Support epubBooks by making a small PayPal donation purchase.
Ostensibly a tale of sexual androgyny, the power of love, and its bitter aftermath, this volume is in fact a study of the force of art on society and the deadly immortality of beauty. The nameless narrator attends a ball held by a wealthy Parisian family whose fortune comes from a work of art, and there meets an extraordinary old woman who bears a strange resemblance to the statue depicted in the painting. He returns to his lodgings to tell the tragic, yet ultimately rewarding tale of the creation of the painting’s inspiration: a tale of passion, lust, and transexuality, in which music and art, their powers combined, are fatally attracted.
I was buried in one of those profound reveries to which everybody, even a frivolous man, is subject in the midst of the most uproarious festivities. The clock on the Elysee-Bourbon had just struck midnight. Seated in a window recess and concealed behind the undulating folds of a curtain of watered silk, I was able to contemplate at my leisure the garden of the mansion at which I was passing the evening. The trees, being partly covered with snow, were outlined indistinctly against the grayish background formed by a cloudy sky, barely whitened by the moon. Seen through the medium of that strange atmosphere, they bore a vague resemblance to spectres carelessly enveloped in their shrouds, a gigantic image of the famous Dance of Death. Then, turning in the other direction, I could gaze admiringly upon the dance of the living! a magnificent salon, with walls of silver and gold, with gleaming chandeliers, and bright with the light of many candles. There the loveliest, the wealthiest women in Paris, bearers of the proudest titles, moved hither and thither, fluttered from room to room in swarms, stately and gorgeous, dazzling with diamonds; flowers on their heads and breasts, in their hair, scattered over their dresses or lying in garlands at their feet. Light quiverings of the body, voluptuous movements, made the laces and gauzes and silks swirl about their graceful figures. Sparkling glances here and there eclipsed the lights and the blaze of the diamonds, and fanned the flame of hearts already burning too brightly. I detected also significant nods of the head for lovers and repellent attitudes for husbands. The exclamation of the card-players at every unexpected coup, the jingle of gold, mingled with music and the murmur of conversation; and to put the finishing touch to the vertigo of that multitude, intoxicated by all the seductions the world can offer, a perfume-laden atmosphere and general exaltation acted upon their over-wrought imaginations. Thus, at my right was the depressing, silent image of death; at my left the decorous bacchanalia of life; on the one side nature, cold and gloomy, and in mourning garb; on the other side, man on pleasure bent. And, standing on the borderland of those two incongruous pictures, which repeated thousands of times in diverse ways, make Paris the most entertaining and most philosophical city in the world, I played a mental macedoine, half jesting, half funereal. With my left foot I kept time to the music, and the other felt as if it were in a tomb. My leg was, in fact, frozen by one of those draughts which congeal one half of the body while the other suffers from the intense heat of the salons–a state of things not unusual at balls.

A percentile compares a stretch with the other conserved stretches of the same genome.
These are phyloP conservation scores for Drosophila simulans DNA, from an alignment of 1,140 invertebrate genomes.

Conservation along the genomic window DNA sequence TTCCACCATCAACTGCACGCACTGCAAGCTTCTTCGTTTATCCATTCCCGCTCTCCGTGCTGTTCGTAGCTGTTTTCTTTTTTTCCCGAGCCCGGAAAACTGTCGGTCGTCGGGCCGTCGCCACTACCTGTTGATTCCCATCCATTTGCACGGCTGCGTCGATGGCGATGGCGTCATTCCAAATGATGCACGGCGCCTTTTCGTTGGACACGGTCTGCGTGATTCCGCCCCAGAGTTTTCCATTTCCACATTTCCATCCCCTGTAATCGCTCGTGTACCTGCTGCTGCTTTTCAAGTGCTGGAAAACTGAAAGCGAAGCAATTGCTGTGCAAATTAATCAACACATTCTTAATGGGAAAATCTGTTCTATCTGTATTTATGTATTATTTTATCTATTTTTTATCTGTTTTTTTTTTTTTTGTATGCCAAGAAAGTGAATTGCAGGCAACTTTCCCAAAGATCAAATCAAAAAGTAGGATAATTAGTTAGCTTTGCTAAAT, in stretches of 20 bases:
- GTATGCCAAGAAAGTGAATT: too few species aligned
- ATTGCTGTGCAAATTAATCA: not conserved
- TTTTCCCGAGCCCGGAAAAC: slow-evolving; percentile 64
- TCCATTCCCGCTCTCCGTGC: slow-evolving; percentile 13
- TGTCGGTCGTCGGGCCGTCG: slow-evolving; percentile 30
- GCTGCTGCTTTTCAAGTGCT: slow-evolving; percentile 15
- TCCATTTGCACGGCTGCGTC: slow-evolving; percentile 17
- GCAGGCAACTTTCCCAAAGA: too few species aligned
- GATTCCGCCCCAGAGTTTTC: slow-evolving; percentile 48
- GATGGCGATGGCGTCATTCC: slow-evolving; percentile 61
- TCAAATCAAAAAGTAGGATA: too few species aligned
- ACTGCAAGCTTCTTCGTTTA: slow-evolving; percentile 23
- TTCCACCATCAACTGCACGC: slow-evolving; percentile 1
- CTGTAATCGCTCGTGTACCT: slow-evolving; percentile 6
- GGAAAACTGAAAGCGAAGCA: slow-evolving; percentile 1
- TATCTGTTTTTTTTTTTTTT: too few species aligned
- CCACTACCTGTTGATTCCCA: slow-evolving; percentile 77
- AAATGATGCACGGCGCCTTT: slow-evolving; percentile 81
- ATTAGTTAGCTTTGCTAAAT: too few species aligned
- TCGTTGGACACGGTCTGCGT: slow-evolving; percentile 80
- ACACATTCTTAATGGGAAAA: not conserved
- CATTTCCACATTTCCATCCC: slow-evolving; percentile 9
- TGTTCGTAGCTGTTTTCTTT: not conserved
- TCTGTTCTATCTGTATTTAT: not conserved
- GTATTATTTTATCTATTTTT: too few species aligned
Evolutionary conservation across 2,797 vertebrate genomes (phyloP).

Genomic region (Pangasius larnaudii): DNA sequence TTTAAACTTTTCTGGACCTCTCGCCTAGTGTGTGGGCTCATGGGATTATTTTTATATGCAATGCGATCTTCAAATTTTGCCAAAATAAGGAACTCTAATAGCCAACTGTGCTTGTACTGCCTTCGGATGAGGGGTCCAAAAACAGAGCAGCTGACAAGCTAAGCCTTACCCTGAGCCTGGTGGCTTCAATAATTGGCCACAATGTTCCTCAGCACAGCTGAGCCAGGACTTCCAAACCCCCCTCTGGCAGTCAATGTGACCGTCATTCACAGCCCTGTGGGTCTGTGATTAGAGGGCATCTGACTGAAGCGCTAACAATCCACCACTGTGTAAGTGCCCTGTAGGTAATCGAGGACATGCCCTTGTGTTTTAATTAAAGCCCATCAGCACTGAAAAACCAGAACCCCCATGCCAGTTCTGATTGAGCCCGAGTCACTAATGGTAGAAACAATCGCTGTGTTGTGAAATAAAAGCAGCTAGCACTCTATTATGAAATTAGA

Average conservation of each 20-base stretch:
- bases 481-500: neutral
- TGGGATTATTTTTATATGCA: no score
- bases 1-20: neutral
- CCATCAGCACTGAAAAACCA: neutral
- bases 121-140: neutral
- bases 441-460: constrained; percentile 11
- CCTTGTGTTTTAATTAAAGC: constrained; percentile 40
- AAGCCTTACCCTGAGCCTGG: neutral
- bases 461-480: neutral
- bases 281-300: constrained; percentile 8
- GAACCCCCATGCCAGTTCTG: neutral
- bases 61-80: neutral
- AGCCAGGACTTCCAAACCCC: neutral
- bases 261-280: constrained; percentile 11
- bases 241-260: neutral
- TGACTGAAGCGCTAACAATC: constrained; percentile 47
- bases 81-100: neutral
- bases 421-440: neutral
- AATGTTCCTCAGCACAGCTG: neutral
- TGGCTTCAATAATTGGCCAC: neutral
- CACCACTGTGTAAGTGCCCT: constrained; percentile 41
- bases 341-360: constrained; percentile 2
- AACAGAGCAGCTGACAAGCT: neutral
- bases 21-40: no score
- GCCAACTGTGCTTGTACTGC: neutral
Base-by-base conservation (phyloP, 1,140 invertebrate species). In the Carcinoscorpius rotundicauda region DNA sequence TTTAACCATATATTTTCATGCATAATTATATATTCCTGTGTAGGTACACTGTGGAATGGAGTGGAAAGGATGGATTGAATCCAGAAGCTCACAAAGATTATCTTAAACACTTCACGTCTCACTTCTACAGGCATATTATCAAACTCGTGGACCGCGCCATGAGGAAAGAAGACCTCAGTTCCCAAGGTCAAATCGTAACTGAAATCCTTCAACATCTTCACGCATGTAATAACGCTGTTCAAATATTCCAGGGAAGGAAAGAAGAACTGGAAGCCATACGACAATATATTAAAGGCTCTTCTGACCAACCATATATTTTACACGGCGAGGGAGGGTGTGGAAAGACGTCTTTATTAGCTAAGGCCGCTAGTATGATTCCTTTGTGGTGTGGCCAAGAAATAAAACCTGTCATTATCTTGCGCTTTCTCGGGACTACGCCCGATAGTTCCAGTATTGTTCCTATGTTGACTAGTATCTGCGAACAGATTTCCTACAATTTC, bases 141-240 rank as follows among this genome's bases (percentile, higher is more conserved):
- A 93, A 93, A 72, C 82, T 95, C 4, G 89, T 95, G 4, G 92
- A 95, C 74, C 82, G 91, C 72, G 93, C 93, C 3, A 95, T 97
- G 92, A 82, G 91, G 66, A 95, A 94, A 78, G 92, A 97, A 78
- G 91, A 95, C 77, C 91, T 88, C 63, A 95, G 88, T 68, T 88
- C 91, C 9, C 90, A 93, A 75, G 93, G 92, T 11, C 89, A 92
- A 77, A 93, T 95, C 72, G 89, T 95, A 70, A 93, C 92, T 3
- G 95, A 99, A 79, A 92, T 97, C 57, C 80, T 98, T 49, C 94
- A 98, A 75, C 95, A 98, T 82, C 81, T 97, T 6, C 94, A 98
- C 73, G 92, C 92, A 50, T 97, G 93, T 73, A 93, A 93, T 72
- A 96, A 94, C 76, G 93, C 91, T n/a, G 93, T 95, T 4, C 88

“Monsieur de Lanty has not owned this house very long, has he?”
“Oh, yes! It is nearly ten years since the Marechal de Carigliano sold it to him.”
“These people must have an enormous fortune.”
“They surely must.”
“What a magnificent party! It is almost insolent in its splendor.”
“Do you imagine they are as rich as Monsieur de Nucingen or Monsieur de Gondreville?”
“Why, don’t you know?”
I leaned forward and recognized the two persons who were talking as members of that inquisitive genus which, in Paris, busies itself exclusively with the Whys and Hows. Where does he come from? Who are they? What’s the matter with him? What has she done? They lowered their voices and walked away in order to talk more at their ease on some retired couch. Never was a more promising mine laid open to seekers after mysteries. No one knew from what country the Lanty family came, nor to what source–commerce, extortion, piracy, or inheritance–they owed a fortune estimated at several millions. All the members of the family spoke Italian, French, Spanish, English, and German, with sufficient fluency to lead one to suppose that they had lived long among those different peoples. Were they gypsies? were they buccaneers?
“Suppose they’re the devil himself,” said divers young politicians, “they entertain mighty well.”
“The Comte de Lanty may have plundered some Casbah for all I care; I would like to marry his daughter!” cried a philosopher.